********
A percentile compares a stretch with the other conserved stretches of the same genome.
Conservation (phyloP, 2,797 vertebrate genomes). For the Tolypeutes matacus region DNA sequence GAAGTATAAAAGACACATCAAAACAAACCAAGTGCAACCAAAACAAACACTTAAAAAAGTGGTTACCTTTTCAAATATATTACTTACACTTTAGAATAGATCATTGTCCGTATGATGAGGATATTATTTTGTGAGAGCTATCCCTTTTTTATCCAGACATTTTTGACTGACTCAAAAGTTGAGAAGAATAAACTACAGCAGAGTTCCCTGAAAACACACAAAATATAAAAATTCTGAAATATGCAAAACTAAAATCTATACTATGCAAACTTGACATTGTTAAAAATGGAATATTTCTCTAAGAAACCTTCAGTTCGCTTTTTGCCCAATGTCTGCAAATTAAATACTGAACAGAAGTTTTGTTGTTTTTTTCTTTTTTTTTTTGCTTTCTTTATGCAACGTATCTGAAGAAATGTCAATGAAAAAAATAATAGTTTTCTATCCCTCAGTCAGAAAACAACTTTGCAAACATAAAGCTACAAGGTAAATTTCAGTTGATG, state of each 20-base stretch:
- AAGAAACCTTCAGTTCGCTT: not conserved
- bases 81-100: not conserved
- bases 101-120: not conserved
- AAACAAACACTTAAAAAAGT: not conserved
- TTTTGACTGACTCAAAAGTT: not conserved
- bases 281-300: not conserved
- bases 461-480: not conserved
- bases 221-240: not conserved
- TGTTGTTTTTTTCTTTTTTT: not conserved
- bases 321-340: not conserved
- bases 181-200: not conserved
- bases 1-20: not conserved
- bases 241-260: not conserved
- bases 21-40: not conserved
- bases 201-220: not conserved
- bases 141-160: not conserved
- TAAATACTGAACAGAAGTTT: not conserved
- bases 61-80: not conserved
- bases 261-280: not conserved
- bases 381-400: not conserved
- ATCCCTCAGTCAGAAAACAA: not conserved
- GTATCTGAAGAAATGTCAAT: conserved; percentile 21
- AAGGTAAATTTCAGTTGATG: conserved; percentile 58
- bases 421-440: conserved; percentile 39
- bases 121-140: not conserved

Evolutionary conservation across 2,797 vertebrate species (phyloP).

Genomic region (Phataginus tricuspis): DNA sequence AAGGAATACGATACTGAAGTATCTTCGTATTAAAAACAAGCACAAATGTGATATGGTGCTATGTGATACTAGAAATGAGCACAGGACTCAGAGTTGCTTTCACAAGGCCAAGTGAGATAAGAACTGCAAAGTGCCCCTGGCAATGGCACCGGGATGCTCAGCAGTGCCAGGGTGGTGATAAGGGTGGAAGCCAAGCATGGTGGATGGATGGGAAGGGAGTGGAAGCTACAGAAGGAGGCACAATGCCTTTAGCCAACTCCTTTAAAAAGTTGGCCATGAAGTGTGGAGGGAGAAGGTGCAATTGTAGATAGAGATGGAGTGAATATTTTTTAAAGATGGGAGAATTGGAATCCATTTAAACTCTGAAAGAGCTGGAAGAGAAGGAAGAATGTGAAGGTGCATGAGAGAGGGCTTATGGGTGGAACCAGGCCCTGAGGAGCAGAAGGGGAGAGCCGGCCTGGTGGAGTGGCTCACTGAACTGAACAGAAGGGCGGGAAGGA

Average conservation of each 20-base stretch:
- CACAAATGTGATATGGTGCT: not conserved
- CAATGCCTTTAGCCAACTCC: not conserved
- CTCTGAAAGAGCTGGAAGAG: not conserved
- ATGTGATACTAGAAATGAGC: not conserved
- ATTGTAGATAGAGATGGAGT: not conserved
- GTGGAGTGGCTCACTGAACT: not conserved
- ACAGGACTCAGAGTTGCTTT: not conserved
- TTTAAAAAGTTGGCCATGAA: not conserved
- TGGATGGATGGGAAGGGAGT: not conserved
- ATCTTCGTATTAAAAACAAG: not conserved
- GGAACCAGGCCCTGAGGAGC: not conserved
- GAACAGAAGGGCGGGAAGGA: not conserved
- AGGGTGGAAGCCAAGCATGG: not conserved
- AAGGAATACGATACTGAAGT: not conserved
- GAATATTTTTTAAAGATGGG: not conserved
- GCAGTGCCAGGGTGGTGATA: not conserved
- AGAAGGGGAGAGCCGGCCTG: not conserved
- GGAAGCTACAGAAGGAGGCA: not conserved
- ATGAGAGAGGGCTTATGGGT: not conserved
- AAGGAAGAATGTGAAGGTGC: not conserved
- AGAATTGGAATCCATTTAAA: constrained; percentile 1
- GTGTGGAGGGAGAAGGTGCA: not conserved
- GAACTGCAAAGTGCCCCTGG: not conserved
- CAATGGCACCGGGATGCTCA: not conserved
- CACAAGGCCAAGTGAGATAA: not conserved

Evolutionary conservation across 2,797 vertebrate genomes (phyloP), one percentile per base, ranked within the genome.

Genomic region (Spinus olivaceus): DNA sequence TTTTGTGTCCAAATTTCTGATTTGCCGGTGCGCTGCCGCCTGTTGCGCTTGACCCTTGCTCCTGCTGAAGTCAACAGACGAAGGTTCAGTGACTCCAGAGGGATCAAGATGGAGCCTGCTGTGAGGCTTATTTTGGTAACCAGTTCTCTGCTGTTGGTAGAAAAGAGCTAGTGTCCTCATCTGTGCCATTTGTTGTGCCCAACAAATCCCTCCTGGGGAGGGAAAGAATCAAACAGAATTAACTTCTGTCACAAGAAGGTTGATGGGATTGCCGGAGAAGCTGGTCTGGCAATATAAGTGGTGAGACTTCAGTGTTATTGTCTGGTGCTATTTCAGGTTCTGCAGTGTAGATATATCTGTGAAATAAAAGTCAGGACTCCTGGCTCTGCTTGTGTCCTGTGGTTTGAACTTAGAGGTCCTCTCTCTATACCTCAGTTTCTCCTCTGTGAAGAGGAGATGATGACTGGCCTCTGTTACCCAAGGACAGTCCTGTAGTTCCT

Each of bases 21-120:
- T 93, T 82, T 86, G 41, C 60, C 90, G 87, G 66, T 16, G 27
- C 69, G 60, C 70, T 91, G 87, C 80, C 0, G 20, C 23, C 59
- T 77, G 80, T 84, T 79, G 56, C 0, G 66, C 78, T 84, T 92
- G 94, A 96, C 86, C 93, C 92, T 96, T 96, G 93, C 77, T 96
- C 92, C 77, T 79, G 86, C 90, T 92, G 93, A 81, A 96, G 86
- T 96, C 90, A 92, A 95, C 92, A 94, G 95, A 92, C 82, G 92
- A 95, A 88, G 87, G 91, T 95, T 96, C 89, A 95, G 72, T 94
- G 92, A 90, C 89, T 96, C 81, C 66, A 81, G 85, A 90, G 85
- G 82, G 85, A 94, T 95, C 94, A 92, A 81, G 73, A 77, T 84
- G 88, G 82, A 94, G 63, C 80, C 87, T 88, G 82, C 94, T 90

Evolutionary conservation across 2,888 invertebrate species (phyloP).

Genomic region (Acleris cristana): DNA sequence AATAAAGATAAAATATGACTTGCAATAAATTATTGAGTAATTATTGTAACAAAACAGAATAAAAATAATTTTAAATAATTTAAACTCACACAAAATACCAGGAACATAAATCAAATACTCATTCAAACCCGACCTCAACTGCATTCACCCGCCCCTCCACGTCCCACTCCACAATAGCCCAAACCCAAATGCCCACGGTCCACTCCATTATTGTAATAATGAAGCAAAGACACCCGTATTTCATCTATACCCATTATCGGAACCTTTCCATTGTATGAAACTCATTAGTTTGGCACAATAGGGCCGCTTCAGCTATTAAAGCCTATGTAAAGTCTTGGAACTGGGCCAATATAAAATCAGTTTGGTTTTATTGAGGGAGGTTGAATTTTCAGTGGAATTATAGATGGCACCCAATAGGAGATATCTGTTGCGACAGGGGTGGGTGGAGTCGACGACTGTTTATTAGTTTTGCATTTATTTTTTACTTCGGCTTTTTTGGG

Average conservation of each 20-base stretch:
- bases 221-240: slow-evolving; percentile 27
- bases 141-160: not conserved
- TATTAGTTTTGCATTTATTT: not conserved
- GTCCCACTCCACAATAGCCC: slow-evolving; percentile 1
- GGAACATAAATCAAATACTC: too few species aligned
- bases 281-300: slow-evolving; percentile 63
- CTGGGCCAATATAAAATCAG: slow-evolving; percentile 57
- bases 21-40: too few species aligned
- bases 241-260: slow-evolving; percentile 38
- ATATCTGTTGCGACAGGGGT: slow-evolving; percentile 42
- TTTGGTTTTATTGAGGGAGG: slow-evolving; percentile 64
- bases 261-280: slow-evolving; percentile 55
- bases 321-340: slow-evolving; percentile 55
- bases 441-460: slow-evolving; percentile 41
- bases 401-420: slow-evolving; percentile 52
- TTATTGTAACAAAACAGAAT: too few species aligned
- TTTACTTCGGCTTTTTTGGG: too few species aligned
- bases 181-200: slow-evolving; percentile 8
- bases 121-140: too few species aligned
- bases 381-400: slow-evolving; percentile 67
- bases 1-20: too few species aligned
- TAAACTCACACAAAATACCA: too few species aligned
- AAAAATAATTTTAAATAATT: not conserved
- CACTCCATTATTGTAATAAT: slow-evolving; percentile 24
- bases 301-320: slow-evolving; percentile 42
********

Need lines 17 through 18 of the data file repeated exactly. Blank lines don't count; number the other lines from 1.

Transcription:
- bases 201-220: not conserved
- bases 141-160: not conserved